Yesterday, Premier Brad Wall announced his new cabinet (full disclosure: up until my mid-20s I thought a “cabinet shuffle” was a really, really lame dance move), a move which was met with literally no excitement. You could have sandwiched this media announcement between “Man Walks Dog” and “Library Fines Stay The Same As They’ve Always Been” and it STILL wouldn’t have been particularly newsworthy.
Except in the new cabinet, fewer than 1/4 of the ministers are female. I don’t know if this is because none of the women elected to the SaskParty are considered by its leadership to be capable of handling a cabinet position, or if it’s because they don’t want to handle a cabinet position, or if it’s because of “true gender blindness” (wherein the dudes who’ve always run the political show claim to not notice whether the person they’re working with is a woman. You know, kind of like how you don’t notice whether you’re driving, or when you don’t notice if someone near you has no face).
(And in case you in the back are sick of hearing about equal rights, that’s too damned bad, because until there is equality regardless of gender, gender expression, sexual preference, heritage, ethic background, religion, etc., I am going to keep talking about this. You know where the ‘unfollow’ button is if you don’t like it.)
Maybe you don’t care whether you elect a man or a woman (or a non-binary person). Maybe you don’t care whether the folks running your provincial government are men or women (or ‘other’). Maybe you think it just doesn’t matter so why keep crowing about it. If that’s the case, this is the end of the article for you. Thank you for reading this far!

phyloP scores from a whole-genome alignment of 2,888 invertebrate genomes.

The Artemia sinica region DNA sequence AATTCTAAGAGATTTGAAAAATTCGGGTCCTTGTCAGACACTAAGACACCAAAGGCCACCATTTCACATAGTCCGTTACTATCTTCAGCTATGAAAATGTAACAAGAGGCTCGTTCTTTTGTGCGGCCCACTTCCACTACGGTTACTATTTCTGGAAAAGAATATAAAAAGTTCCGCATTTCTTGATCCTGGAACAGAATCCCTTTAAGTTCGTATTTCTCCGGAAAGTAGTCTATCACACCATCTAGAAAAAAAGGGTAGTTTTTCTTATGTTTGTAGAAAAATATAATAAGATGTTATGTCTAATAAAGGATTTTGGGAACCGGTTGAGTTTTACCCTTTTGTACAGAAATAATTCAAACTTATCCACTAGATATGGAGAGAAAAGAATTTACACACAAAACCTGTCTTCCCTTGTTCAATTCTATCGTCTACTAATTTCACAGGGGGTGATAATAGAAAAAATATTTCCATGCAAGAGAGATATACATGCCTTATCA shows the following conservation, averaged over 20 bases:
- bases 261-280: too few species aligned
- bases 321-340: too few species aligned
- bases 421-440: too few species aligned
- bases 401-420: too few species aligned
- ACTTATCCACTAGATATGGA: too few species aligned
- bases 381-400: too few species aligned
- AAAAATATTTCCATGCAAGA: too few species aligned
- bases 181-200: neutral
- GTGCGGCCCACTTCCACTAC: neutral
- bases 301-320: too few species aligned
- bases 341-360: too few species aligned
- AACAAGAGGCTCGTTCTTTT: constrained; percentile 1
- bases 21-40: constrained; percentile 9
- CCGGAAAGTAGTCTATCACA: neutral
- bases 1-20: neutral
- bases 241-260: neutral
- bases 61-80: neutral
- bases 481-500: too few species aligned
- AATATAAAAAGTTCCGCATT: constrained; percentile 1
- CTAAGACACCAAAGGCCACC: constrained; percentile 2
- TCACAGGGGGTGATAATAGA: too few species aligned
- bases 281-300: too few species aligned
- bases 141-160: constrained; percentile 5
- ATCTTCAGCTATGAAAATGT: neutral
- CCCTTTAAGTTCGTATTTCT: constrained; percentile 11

In yesterday’s media release, newly appointed Minister of Social Services and Minister responsible for the Status of Women Tina Beaudry-Mellor said of the less-than-one-quarter-female cabinet, “the number [of women] that we have [in cabinet] is adequate.” Adequate for what, Ms. Beaudry-Mellor? Adequate for cook staff?
Tina Beaudry-Mellor was the chair of Equal Voice, and even served on its national board (Equal Voice, in case you’ve forgotten, is an association that tracks the number of women elected to public office and is dedicated to seeing that number rise. They work toward GENDER BALANCED GOVERNMENTS). So it’s a little weird to hear someone who worked for that organisation say that less than 1/4 of cabinet positions going to women is “adequate” (unless I’m vastly misinterpreting the phrase “gender balanced”).
The woman appointed to be the Minister responsible for the Status of Women thinks that fewer than 1/4 of cabinet positions going to women is “adequate”. ADEQUATE.
I suppose you could chalk this up to someone not wanting to badmouth their boss the second they got a new job, but if that had been me (and this is why it will never be me), I’d have said “actually, no, appointing fewer than half the cabinet positions to capable women is the wrong choice, but I expect that’s why the Premier asked me to take over this Ministry”. Maybe this is Beaudry-Mellor’s way of handing out a backhanded critique: she didn’t want to come right out and say “this is bullshit”, so instead she used a rather horrid term.
Think about it – you’re pleased as punch because you’ve just finished a huge project that everyone’s been asking about, and one of your team-mates, when asked about the work you did on the project says, “well, I mean. It’s adequate.” Not good. Not ideal. Not “GOOD JOB YOU!”. Adequate.
Nobody ever looks at their dog and says “ADEQUATE BOY, REX! ADEQUATE BOY!” On the other hand, nobody ever looks at the smoking ruins of their home and says “adequate job on keeping new batteries in those smoke detectors, Sharon”. Adequate is more or less a fancy way of saying “well, that kind of sucked, but I guess it’s better than if you hadn’t done anything at all. Maybe.”
So maybe it is adequate. It’s not satisfactory. It’s not okay. It’s not *good*. It’s certainly not ideal. At least you got some women in there, and maybe from the “inside”, Beaudry-Mellor can effect more change.
Let’s hope so.